4 Practices for Developing Character

man climbing incline

“Christianity isn’t worth a snap of your finger if it doesn’t straighten out your character. I have got tired of all mere gush and sentiment. If people can’t tell when you are telling the truth, there is something radically wrong, and you had better straighten it out right away.”

D.L. Moody

I was working with a small group of High School students at a church I previously attended. We were talking about dating and relationships. The task seemed simple enough. I asked the boys to write down a question they had about dating. I’d pull a question out at random and try to give the best answer I could.

I’ll spare you the gory details and just say that the boys took the questions less seriously than I had hoped. After pulling out a few questions, I was beginning to lose hope … until I finally pulled out a reasonable question: how old do we need to be to start dating girls? In a moment of clarity, I told them that age really wasn’t the main factor. Instead, I suggested they would know when they were ready to date someone when they could bring something of substance to the relationship. I told them that when they start dating they should have real character and be able to bless the person they are dating. It is like what Dwight Moody said about character.

Looking back at that advice now, I really only have one thought … I wish I had taken it. I have read this advice, or something similar in a host of other books ranging from theology to leadership, but it has taken a very long time for it to sink in. In some respects, I think it is human nature to want to be seen as highly competent, in control, and able to take on the world. It is also human nature to settle for appearance rather than substance.

I went through a rather long period in both my personal and professional life where being myself wasn’t enough. While I generally portrayed confidence and was normally competent to handle most situations, I felt empty, like I had no substance — no inner core of character on which I could depend.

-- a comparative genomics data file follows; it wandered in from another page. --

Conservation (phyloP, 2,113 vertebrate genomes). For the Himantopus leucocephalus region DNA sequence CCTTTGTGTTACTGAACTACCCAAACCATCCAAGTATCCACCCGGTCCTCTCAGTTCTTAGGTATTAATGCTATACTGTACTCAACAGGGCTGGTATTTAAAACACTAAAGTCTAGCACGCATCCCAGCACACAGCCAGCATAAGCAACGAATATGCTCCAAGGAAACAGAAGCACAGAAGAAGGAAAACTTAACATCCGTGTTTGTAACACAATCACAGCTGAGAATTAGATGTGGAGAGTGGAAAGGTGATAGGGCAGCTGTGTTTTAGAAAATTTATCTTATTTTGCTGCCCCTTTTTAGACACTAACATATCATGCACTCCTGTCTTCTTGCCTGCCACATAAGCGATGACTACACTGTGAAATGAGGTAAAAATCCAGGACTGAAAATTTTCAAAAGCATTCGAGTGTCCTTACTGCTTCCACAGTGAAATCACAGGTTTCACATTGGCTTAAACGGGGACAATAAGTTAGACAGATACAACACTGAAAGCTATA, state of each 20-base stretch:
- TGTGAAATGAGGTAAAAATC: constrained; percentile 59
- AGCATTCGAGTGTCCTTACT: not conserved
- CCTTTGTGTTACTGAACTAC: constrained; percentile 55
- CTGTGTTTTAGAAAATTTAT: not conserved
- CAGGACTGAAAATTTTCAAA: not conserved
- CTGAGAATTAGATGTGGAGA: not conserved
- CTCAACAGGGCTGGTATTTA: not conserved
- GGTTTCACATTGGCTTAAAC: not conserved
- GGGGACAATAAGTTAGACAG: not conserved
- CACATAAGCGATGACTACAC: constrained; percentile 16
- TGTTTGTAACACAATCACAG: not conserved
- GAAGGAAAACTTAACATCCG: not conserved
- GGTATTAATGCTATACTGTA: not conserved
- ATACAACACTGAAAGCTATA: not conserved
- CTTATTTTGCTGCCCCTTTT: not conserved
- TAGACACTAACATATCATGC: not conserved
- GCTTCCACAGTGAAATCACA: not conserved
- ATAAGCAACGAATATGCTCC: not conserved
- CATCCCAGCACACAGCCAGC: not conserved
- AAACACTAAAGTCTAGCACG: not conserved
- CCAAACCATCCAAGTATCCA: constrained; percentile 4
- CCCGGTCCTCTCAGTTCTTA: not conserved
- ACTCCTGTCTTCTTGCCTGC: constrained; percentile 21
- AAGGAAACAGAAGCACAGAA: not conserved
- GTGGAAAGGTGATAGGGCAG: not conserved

That feeling pushed me to develop a performance-based mindset. I was only as good as my next big project, next enrollment cycle, or next meeting. As I sought to perform, I subjected myself to a punishing schedule that was only trumped by my own unrealistic standards.

After years of pushing myself beyond my own personal limits, it finally became clear that I needed to stop chasing performance and start getting comfortable with who I am. Now that I’ve gained some time and perspective from leaving a position in which I simply couldn’t see myself doing anything but chasing performance, here is what I’ve learned about developing character:

4 Practices for Developing Character

1. Start with God

Business and legal ethics, journalistic standards, and academic codes of conduct are all well and good, but they aren’t enough. God has to stand at the center of my identity. I am first and foremost Christian. Everything else takes a backseat to that part of my identity.

2. Embrace positive feedback

Throughout my career, I can recall a lot of the negative feedback I received. Some of it was quite challenging and spot on … some not so much. I’ve always been pretty good at listening to critical feedback and making changes, but I was lousy at accepting positive feedback. Not being able to hear the good things kept me in performance mode. In my head good comments were always accompanied with something like: “Sure, they think that now, but just wait ’til I fail.” The world is full of second-guessers and people willing to criticize how you did this, that, or the other thing. When you find someone who is complementing you and commenting on your character, learn to listen. They probably have a better sense of who you are than you do.

3. Recognize your limits

I always thought I understood my limits pretty well — I had none. In reality, we all have limits. I had to get it through my head that it wasn’t up to me to control outcomes. I chose a path that seemed wise, walked it, and, many times, the outcomes were there in the end. God has often honored me with good results (despite my efforts rather than because of them). Once we get our heads around the fact that we can’t control everything that influences how a given situation will turn out, we can calm down, choose a path, walk it with integrity, and slough off the comments from those who, when we fail, would like to make it all about us and our poor decisions or our lack of integrity.

4. Don’t compromise who you are (even though you will have to compromise)

Possibly the hardest lesson to learn was about the limits of compromise. I believe what the apostle Paul wrote about becoming all things to all men. Essentially, I believe Paul is saying that understanding who you are is, in part, about understanding what about you is negotiable. Am I willing to cover up my 3/4 sleeve lion tattoo in certain settings? Absolutely. Am I willing to lead in an inauthentic manner in order to support a vision and direction with which I don’t agree? Probably not. Part of what I had to learn was to “own” who I am and the implications that come with it.

I haven’t always had success. I’ve failed (recently). Made mistakes (recently). Focusing on my character … who I really am … isn’t a success strategy. Rather, it’s a commitment to living a life faithful to God, however imperfectly. We can’t let our quest for performance and success overshadow the importance of who we are because who we are can be enough.

JAMES SPENCER, PHD is President the D.L. Moody Center, an independent non-profit organization based in Northfield, MA, and author of Useful to God: Eight Lessons from the Life of D. L. Moody and Thinking Christian: Essays on Testimony, Accountability, and the Christian Mind

Photo by Suliman Sallehi